Carlow County - Ireland Genealogical Projects (IGP TM)

The Royal Irish Constabulary
R.I.C Handover
The Civic Guards in Carlow

Source:  Jake Duggan

R.I.C Handover and the Civic Guards in Carlow:

By Jake Duggan

Introduction to Law enforcement in Carlow prior to the handover.

Like every other county in Ireland Carlow had its fair share of Royal Irish Constabulary barracks' and men. The first Barracks to open in Carlow was on Burrin Street. The barracks at Forge Cross would handle Graiguecullen and the surrounding area.

Carlow was divided into two R.I.C districts, Carlow and Muinebeag, with Carlow itself being the County and district Headquarters or H.Q Carlow's R.I.C. Barracks moved to Tullow St. in 1870 (This is the barraks in Carlow that would later be handed over to the Civic Guards).

In 1916 the strength of the Carlow R.I.C was reported to be:

1 County inspector
2 District inspector
2 Head constables
69 Other ranks

Handover of the Barracks' and the actions that followed. The last members of the R.I.C left Carlow in February of 1922 as reported in the nationalist:

“The minister for local government wrote acknowledging receipt of the council’s letter relative to the R.I.C barracks and stated that the matter was having attention. The town clerk said this was in reply to a letter which he had written relative to a suggestion that the barracks would be procured for the purpose of relieving the congestion in housing in the town. Continuing the town clerk said that they had ascertained since the barracks belonged to the Duke of Leinster and immediately on it being vacated by the R.I.C., it fell back into his hands again. It was only leased to the sectary state of war the council decide to await developments.”

On the 28th of September 1922 the Civic guards took over. There were: 3 sergeants and 28 guards in the Carlow Civic guard at this time.

The sergeants were: Martin Walsh, John McGlion and Patrick Duffy. Here is what the Nationalist had to say on the matter:

“About 50 members of the Civic Guard arrived at Carlow on Thursday and took quarters at the former R.I.C. barracks.”

On the 15th of November the first inspector arrived in Carlow, he was Dan Hanlon. On the 4th of December 1922 Sgt. McGlion and three other guards opened Muinebeag station and on the same day Sgt. Duffy opened Tullow station.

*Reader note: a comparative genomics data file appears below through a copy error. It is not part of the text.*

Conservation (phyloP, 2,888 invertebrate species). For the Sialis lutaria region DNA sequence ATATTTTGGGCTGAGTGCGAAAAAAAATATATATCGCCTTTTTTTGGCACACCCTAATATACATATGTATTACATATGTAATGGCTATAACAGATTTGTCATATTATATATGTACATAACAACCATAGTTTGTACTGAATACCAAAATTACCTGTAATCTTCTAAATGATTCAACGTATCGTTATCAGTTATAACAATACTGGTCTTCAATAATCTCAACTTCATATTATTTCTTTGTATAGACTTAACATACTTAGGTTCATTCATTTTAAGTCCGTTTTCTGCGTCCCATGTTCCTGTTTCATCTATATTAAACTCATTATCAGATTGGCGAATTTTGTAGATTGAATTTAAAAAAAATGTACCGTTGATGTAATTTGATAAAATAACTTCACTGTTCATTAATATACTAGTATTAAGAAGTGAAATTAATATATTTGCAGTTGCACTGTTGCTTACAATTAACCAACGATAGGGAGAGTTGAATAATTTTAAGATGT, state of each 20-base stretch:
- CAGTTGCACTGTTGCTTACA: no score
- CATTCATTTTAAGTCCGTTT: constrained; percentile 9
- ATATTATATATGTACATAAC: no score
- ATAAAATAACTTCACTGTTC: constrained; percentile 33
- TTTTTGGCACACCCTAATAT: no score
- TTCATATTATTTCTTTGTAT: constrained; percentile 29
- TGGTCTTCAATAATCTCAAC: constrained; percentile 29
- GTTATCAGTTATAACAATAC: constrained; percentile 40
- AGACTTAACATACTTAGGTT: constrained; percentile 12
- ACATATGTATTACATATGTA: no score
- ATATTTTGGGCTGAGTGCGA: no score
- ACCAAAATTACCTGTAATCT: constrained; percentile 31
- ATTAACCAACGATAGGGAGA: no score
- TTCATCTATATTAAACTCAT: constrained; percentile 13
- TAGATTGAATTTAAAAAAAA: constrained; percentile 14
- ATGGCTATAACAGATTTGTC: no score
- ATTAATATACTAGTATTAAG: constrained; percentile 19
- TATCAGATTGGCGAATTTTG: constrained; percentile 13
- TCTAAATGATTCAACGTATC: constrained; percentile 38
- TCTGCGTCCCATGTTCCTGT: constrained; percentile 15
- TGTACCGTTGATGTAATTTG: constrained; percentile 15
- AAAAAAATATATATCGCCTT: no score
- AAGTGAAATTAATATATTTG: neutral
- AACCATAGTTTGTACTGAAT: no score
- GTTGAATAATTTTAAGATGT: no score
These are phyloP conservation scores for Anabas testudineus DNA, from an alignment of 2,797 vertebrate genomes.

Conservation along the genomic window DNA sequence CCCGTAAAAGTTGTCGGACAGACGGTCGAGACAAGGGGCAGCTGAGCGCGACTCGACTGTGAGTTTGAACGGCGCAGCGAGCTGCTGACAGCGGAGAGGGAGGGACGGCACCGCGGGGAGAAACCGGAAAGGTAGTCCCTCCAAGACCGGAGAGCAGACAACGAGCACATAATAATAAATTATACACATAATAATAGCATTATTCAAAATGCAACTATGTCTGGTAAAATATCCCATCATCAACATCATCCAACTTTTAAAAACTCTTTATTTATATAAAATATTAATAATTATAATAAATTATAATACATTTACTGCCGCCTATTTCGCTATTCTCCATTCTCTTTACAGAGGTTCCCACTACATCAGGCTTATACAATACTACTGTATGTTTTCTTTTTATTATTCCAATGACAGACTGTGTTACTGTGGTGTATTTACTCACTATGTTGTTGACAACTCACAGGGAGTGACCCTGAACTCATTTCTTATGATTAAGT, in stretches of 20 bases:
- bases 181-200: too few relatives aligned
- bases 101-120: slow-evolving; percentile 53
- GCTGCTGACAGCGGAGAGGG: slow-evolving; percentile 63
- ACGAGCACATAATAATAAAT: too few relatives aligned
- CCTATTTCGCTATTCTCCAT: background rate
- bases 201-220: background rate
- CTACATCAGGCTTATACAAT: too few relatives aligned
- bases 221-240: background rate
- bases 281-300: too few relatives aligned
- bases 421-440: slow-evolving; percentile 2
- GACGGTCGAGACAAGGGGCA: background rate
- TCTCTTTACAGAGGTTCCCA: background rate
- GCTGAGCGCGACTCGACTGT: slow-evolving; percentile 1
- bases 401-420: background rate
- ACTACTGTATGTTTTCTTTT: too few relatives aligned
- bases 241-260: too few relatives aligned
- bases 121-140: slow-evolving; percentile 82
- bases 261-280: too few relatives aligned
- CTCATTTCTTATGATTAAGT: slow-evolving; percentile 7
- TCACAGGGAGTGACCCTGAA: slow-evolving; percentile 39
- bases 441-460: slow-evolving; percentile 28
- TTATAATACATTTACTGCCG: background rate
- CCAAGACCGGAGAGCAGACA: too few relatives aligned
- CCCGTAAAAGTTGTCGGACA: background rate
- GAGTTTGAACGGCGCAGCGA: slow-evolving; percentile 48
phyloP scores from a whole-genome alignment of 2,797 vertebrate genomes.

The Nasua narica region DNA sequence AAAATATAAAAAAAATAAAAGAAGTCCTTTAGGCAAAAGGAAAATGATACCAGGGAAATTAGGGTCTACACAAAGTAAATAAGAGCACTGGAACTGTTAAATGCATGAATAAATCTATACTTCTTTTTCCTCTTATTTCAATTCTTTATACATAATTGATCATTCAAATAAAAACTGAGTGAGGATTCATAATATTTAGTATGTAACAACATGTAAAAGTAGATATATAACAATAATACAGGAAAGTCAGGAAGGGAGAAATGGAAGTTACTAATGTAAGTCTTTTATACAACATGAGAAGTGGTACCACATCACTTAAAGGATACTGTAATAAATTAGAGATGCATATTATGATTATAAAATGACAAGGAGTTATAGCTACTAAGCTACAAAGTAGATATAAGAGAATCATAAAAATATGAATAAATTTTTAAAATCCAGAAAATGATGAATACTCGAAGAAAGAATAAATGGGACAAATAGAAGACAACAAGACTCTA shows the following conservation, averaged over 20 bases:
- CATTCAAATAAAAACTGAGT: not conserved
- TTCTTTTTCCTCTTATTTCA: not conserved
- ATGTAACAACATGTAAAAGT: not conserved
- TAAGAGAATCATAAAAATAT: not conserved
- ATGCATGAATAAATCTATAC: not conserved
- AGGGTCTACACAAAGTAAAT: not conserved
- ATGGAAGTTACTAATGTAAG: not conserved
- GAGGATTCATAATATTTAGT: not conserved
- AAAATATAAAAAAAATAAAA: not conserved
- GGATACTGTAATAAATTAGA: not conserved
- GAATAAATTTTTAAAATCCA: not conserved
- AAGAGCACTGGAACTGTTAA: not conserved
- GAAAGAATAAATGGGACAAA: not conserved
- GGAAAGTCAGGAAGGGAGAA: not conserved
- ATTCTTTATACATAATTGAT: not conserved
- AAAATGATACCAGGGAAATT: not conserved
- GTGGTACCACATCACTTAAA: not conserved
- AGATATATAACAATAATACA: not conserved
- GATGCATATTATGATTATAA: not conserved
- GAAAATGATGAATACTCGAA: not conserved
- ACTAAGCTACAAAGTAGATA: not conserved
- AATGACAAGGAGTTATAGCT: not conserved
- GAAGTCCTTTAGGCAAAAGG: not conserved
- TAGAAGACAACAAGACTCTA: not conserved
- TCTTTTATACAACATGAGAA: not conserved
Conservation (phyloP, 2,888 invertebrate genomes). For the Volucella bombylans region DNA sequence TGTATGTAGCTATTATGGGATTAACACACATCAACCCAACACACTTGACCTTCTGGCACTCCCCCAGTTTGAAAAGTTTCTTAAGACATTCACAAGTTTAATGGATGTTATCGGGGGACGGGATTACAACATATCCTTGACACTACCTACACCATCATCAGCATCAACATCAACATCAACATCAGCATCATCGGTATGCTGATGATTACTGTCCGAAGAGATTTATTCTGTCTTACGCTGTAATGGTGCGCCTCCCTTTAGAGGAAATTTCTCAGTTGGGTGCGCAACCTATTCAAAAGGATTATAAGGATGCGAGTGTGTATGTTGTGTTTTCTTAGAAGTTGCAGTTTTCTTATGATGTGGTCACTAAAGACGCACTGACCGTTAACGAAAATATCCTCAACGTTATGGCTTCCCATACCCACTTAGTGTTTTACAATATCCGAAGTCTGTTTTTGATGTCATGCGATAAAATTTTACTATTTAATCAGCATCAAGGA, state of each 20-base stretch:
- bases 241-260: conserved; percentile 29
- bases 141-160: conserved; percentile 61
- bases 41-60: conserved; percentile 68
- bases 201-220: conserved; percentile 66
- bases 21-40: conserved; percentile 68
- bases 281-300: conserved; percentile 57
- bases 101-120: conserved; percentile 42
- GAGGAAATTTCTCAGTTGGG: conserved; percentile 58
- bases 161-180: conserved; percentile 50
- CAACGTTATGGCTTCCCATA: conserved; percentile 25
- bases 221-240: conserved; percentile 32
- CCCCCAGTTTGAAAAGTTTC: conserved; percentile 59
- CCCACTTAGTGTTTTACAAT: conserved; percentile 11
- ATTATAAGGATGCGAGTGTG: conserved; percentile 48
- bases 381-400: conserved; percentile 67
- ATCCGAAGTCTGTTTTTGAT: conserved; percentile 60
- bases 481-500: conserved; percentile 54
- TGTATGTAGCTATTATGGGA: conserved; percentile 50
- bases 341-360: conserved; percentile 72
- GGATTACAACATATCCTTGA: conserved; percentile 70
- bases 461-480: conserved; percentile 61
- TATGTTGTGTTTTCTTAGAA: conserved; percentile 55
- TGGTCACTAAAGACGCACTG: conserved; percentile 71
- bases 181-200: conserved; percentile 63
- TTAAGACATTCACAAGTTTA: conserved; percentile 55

The Hacketstown and Borris stations were opened in January of 1923.

Carlow also got its first superintendent around this time, he was Nicholas Murphy.

Here is what the Nationalist reported about the Hacketstown barracks and the events that unfolded at it in the Hacketstown notes 20th January 1923:

“Civic Guards -A Sergeant and four members of the Civic Guard arrived in Hacketstown from the depot on Wednesday and took up their quarters in the barracks that had been prepared for them at Kilconnaught, about a quarter mile from town. On Friday night a party of men numbering about a dozen, armed with rifles and revolvers and having gained admittance ordered the guards to pack up their personal belongings and be ready to quit at the word of command. All government property such as beds , clothing , uniforms etc. were piled in a heap in the yard and drenched with petrol and set alight. Thee Guards were then marched towards town and warned under pain of serious penalties not to be found in possession of the building again.

The burning was subject to vigorous denunciation from the alter on Sunday by Rev. Father Monahan P.P. , who called the civil population to support the civic guards, whom they were all glad to welcome amongst them, and thus show these unarmed, unoffending men that they (the public) had no sympathy with the perpetrator of the outrage.”

The opening week of the Borris station was less eventful.

Source: Jake Duggan Nov 2012

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